|Papua New Guinea|
Until we went to Papua New Guinea, I thought that nothing could surpass either the impact of the Omo Valley of southern Ethiopia or Timbuktu. The trip was divided into three main sections: four days at an incredible mountain lodge where the scenery and architecture made us feel that we were in Africa, four days on the Sepik river, and several days at a beautiful lodge overlooking the Karawari River.
|Ann and Ed with Papua New Guinea villager in elaborate feather headdress|
|Wearing human hair Huli wigs|
|Cowrie shell necklaces|
Our next “home”was a lovely lodge overlooking the dense rainforest along the Kawahari River, and our most memorable afternoon was spent visiting the remote Amboin village school. Only two of the nine classrooms had students. It seems that after the summer break, seven teachers failed to return, The students and their teacher were dressed in grass skirts and floral headdresses. There were headdresses for us, too. The sound of the children’s unaccompanied voices as they sang with passion about the beauties of their country is something I’ll never forget. The classrooms had nothing - no tables or chairs, just a blackboard and one teacher table.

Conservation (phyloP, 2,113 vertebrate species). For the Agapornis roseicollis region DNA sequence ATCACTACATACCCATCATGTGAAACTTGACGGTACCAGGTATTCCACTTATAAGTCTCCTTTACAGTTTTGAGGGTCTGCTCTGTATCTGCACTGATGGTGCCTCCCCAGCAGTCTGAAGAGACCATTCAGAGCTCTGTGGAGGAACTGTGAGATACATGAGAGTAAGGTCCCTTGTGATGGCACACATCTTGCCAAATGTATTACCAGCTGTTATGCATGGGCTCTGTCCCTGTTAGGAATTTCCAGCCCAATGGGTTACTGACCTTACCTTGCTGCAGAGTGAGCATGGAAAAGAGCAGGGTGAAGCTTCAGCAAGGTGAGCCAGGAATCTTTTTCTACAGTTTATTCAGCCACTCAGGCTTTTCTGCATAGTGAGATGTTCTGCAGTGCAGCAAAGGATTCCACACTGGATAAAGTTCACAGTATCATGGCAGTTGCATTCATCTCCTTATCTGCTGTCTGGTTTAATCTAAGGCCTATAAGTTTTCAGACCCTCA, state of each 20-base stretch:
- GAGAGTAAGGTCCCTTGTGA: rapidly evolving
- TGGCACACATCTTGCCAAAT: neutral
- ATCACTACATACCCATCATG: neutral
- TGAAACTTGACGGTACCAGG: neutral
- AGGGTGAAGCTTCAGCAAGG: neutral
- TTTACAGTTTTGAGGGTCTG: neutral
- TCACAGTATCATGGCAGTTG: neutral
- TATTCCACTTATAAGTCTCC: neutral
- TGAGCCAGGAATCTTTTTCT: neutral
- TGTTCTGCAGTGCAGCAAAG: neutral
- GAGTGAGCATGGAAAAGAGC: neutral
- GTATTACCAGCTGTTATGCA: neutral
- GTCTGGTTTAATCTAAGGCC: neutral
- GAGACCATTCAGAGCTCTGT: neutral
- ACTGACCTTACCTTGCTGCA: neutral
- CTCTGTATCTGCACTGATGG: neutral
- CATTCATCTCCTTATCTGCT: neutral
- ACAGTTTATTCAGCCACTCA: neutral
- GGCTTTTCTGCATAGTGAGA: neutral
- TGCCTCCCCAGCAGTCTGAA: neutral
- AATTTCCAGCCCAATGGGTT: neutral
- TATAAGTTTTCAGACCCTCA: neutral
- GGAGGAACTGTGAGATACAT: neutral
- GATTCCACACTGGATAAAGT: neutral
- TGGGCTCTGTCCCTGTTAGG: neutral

|Applying face paint|
|Dressed up for the "Sing Sing"|
The people have two official languages: English and pidgin. Pidgin seems more prevalent of the two. Only the most educated, such as the tour guides, seem fluent in English, and even they had curious expressions at times.